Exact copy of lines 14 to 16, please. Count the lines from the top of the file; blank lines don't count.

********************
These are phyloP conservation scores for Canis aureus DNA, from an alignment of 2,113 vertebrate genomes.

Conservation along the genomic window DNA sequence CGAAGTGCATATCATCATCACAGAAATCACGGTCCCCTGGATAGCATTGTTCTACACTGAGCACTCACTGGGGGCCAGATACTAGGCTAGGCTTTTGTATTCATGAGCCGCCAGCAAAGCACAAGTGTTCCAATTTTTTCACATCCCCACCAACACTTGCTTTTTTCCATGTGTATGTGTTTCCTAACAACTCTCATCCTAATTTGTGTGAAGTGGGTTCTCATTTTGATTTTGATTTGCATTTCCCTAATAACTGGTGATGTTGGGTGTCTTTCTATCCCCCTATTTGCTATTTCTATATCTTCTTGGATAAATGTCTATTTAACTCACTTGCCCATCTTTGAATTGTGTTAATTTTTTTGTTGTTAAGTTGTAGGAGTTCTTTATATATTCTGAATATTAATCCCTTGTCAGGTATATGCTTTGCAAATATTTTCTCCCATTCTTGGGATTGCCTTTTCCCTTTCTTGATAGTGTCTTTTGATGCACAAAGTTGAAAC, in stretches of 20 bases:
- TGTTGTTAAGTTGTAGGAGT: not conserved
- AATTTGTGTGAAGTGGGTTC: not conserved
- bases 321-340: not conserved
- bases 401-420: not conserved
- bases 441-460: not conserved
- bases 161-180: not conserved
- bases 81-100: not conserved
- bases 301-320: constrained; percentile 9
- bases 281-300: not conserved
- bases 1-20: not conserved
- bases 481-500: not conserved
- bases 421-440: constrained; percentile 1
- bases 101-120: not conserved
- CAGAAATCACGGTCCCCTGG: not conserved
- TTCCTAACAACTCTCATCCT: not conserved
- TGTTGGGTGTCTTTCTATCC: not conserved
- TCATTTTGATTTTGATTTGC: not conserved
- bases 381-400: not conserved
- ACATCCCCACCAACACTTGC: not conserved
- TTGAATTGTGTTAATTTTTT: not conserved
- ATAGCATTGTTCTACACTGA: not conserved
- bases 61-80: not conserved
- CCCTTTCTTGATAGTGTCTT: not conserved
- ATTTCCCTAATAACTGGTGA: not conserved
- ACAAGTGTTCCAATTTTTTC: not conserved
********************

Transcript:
- bases 421-440: constrained; percentile 1
- bases 101-120: not conserved
- CAGAAATCACGGTCCCCTGG: not conserved